A/* means the mouse has one copy of agouti, and the other allele is unknown. It could be anything equal to or below agouti on the hierarchy of the A-locus.

By convention, the more dominant allele (in this case, agouti) is always listed first, so you'd see A/a and never a/A (for example).

That's the simple version, at least. There are a couple of exceptions that popped into my mind immediately, but for most of the time, the above is true.
 

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You're very welcome. :)

You'll also find different ways of writing the two alleles, for example:

A/a or Aa

Both are correct. I like to put a slash between the two (A/a) to show that they're separate because with some mutations that have multiple letters, like American brindle (Avy/*) you may end up having a long string of letters if there's no slash (as with a brindle who is also tan, Avy/at, or something) which can sometimes get confusing.
 

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Discussion Starter · #12 ·
Yeah i can understand that I always remember using the slashes in my bio tech course. :]
ok so im kind of understanding this... If i were to try to find the code for Mojo her code would be....um
a/a B/B C/c D/D E/e P/p B/B and D/D[since i didn't get any chocolates or blues?] ok wow i hope i got a morsel of that right...sorry if i got it wrong...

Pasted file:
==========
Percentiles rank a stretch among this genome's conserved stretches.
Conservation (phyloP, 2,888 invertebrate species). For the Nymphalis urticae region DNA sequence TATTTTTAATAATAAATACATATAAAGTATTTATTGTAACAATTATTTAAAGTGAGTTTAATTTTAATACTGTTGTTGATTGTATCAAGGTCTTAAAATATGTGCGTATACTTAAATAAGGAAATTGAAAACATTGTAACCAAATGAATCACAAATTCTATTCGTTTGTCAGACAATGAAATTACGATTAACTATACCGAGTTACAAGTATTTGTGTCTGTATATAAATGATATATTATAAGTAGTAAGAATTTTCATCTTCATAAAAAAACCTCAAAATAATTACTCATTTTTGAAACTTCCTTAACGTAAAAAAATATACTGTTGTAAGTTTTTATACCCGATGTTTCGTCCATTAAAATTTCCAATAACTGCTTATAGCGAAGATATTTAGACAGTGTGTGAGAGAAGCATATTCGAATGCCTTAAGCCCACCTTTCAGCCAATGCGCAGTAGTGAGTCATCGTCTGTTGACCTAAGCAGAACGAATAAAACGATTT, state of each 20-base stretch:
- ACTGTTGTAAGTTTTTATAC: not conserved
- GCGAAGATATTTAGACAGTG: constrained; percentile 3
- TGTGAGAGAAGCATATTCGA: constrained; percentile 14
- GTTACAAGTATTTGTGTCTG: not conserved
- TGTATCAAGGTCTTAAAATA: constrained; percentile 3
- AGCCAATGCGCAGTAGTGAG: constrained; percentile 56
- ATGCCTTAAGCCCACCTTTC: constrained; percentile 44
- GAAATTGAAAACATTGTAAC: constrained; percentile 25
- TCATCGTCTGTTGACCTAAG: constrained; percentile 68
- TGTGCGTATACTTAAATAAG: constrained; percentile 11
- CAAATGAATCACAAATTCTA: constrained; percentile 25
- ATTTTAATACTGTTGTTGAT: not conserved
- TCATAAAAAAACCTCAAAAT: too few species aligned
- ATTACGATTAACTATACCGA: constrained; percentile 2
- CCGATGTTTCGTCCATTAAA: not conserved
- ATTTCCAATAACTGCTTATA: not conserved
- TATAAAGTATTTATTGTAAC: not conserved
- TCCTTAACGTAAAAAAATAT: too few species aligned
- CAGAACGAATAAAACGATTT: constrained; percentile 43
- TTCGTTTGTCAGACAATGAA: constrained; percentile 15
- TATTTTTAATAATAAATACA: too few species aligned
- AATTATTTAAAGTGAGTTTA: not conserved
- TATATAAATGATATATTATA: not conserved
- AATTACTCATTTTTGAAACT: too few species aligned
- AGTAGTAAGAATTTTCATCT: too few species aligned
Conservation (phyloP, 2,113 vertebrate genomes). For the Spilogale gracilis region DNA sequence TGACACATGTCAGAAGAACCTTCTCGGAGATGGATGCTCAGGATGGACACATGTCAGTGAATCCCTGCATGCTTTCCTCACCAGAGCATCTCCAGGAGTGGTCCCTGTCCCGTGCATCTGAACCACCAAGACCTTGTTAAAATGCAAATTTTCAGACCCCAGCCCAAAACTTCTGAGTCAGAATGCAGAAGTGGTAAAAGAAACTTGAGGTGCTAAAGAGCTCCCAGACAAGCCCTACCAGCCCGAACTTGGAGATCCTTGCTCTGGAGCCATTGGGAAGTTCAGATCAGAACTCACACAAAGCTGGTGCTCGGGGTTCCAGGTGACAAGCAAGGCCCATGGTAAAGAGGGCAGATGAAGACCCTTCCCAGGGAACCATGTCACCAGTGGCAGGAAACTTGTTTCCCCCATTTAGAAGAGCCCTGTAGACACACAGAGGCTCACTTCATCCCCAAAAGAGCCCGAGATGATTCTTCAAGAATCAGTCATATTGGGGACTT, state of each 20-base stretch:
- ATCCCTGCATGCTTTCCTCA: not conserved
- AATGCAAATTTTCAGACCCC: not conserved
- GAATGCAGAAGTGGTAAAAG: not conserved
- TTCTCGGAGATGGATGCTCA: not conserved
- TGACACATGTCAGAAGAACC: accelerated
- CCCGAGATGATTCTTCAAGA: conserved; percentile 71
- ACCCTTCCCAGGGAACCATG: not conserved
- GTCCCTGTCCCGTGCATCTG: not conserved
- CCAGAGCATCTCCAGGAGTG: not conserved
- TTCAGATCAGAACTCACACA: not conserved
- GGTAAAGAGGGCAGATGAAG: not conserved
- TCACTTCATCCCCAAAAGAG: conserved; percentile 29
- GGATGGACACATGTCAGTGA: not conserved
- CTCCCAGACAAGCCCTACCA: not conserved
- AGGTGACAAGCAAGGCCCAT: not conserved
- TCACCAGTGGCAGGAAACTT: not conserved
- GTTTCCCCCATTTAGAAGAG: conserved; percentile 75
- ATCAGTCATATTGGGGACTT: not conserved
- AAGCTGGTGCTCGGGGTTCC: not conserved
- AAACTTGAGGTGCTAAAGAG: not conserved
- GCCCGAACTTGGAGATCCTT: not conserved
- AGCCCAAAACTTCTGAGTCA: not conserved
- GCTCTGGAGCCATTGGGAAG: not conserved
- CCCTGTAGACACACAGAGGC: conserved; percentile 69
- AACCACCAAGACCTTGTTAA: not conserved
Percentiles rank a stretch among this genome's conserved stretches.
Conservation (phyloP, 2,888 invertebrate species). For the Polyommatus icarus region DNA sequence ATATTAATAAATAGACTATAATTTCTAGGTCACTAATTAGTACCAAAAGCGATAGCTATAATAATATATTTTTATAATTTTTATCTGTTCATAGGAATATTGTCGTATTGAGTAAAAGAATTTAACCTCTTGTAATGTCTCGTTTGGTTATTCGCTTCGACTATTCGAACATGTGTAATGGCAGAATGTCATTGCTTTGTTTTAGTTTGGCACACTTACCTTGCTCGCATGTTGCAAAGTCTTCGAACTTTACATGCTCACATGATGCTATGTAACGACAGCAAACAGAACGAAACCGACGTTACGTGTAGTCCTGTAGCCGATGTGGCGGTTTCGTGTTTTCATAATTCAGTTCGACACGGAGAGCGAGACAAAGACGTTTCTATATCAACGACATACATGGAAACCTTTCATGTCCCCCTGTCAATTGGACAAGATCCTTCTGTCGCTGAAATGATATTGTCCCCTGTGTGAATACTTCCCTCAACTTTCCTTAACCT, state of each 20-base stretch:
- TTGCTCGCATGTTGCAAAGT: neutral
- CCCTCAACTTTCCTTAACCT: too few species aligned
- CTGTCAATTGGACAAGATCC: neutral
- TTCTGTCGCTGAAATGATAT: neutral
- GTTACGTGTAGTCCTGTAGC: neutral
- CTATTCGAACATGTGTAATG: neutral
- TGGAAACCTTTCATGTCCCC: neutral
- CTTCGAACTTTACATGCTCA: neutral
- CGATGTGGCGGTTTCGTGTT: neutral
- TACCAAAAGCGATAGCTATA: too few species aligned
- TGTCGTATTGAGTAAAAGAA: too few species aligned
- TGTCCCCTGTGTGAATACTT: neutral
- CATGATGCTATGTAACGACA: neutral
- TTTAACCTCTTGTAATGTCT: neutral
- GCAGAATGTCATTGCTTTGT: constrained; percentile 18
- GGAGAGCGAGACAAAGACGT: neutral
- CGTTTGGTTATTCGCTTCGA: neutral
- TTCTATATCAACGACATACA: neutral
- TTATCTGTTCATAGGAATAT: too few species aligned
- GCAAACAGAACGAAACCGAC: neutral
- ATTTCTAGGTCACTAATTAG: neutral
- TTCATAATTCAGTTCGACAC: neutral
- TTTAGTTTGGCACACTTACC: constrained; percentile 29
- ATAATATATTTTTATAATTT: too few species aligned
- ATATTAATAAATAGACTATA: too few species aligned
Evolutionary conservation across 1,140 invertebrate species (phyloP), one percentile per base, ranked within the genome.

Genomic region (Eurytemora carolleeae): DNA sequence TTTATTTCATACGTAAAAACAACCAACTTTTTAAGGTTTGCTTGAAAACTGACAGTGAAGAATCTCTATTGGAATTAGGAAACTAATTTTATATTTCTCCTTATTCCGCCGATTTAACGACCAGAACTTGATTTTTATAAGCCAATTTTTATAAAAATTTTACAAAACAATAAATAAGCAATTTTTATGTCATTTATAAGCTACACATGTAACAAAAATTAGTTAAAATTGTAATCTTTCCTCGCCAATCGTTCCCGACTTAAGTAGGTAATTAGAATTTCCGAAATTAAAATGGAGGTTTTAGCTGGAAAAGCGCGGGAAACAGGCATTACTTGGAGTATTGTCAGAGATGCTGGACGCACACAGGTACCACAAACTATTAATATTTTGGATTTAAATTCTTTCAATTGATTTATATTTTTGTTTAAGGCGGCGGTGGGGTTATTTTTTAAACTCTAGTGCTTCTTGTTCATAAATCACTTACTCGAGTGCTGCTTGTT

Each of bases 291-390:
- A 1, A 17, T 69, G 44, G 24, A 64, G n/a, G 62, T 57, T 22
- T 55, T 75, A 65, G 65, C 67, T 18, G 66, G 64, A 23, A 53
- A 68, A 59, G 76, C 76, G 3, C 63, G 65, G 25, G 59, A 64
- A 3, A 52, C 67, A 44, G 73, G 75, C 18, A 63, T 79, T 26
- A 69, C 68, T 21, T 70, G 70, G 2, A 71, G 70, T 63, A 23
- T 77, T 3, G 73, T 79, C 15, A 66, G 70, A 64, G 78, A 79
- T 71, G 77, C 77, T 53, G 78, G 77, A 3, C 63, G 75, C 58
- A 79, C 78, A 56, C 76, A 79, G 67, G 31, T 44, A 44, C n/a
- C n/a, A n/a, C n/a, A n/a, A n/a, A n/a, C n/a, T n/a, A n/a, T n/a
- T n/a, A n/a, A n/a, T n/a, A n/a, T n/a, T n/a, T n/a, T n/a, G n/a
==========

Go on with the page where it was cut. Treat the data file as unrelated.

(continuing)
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Discussion Starter · #13 ·
Also i know the code for broken is s/s so do i add that in by adding it to the end like in the alphabet?

a/a B/B C/c D/D E/e P/p s/s

Also if i want to add in something like the head spot or belted gene...How do i do that? I looked at the codes page, and there is only what id call "half a set" so it confuses me. Sorry for being such a noob, and thank you for all the help :]
 

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Head spots are currently a bit of an unknown. Some people represent them as hs/hs but others use simply s/s, believing headspots are a form of regular recessive white spotting that takes the form of head spots (and belly spots. They always or nearly always also have belly spots as well as head spots).

Recessive white spotting is s/s, yes. Belted, if I remember right, is bt/bt.

Generally unless otherwise specified, if something is not listed, it is assumed to be wild type. For example:

A/at sa/sa

The above is assumed to be A/at on the A-locus, sa/sa on the satin-locus, and B/B C/C D/D, etc.
 

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Discussion Starter · #16 ·
The head spots and white belly make since...i usually almost always have them together. I'm still a little confused as to what a wild type is.

I forgot to add thank you for the compliments :]
 

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Discussion Starter · #18 ·
I'm going over it again and noticed i messed up on her already....atleast im noticing my own mistakes. can you tell me what C/C is again? and so if her genetics a/a B/B C/c D/D E/e P/P s/s I don't need to include the wild types it would look like this:

a/a C/c E/e s/s ?
 

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Yeah, that's right I think. The mouse you describe (a/a C/c E/e s/s) is a black spotted mouse who carries PEW and recessive yellow.

"C" is "full color." This means not-albino ("c"), not-himalayan/siamese ("ch"), not beige/stone ("ce"), and not chinchilla/sepia/burmese ("cch").